However, there are pitfalls here as well. Some TVs ignore the metadata and use their own image processing algorithms instead. In this case, it does not matter what  HDR  format you are viewing and you can only rely on the quality of the TV.

Conclusion. HDR10+ and Dolby Vision are more advanced formats as they adapt picture parameters to each individual scene. 

Tone mapping

As we have shown above with the example of color depth, content editing options can exceed the capabilities of the TV. Consider an example. When recording a scene, red is used in such a bright hue that the TV cannot display. Further, 2 scenarios are possible. In the first case, the so-called clipping occurs, when the brightness of the scene becomes so high that you cannot see its details. As you may have guessed, this phenomenon is typical for not the highest quality screens.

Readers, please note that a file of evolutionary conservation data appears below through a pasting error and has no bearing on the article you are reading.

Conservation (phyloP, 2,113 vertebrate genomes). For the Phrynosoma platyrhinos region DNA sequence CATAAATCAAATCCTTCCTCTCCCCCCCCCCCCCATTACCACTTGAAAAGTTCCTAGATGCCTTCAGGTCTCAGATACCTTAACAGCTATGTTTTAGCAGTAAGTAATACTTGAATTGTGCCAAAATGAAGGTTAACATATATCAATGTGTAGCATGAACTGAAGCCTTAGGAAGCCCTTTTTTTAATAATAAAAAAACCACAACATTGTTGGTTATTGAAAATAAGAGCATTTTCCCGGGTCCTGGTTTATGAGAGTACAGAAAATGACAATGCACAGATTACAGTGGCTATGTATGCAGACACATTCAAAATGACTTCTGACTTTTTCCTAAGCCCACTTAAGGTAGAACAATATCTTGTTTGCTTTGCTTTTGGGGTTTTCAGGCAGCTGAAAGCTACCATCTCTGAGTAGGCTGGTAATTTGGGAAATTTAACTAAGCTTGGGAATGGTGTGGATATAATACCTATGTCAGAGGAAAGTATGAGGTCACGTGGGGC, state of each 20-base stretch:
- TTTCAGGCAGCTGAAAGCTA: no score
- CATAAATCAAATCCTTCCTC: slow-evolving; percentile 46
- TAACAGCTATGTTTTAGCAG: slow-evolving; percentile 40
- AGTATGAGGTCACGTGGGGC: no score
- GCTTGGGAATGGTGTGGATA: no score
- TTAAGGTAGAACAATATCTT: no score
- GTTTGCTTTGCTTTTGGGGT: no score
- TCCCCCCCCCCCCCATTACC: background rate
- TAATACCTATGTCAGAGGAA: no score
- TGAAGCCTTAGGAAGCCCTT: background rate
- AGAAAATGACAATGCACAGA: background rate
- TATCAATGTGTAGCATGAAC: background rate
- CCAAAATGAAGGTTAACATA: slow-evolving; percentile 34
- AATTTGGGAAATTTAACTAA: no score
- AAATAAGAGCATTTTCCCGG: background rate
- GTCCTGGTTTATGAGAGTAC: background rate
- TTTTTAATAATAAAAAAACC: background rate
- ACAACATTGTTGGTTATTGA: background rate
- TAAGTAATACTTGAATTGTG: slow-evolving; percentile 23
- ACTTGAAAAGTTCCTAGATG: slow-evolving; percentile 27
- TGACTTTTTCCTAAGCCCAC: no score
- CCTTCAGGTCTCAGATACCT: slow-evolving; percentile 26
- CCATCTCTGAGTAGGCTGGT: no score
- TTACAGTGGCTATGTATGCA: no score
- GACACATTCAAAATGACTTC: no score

In the second case, the TV performs color conversion, trying to adapt to the content using the range available in its arsenal. That is, it “compresses” the range of colors of the video signal to its own capabilities, hence the term “tone mapping”. As a result, the transfer of the scene close to the original is achieved without loss of detail.

The static nature of the  HDR10  format tells us that the tone mapping in this format stays the same for the whole of a certain movie, which leads to not the best result.

The dynamic  HDR10+  and  Dolby  Vision  formats can apply tone mapping for each scene individually, achieving a higher quality image.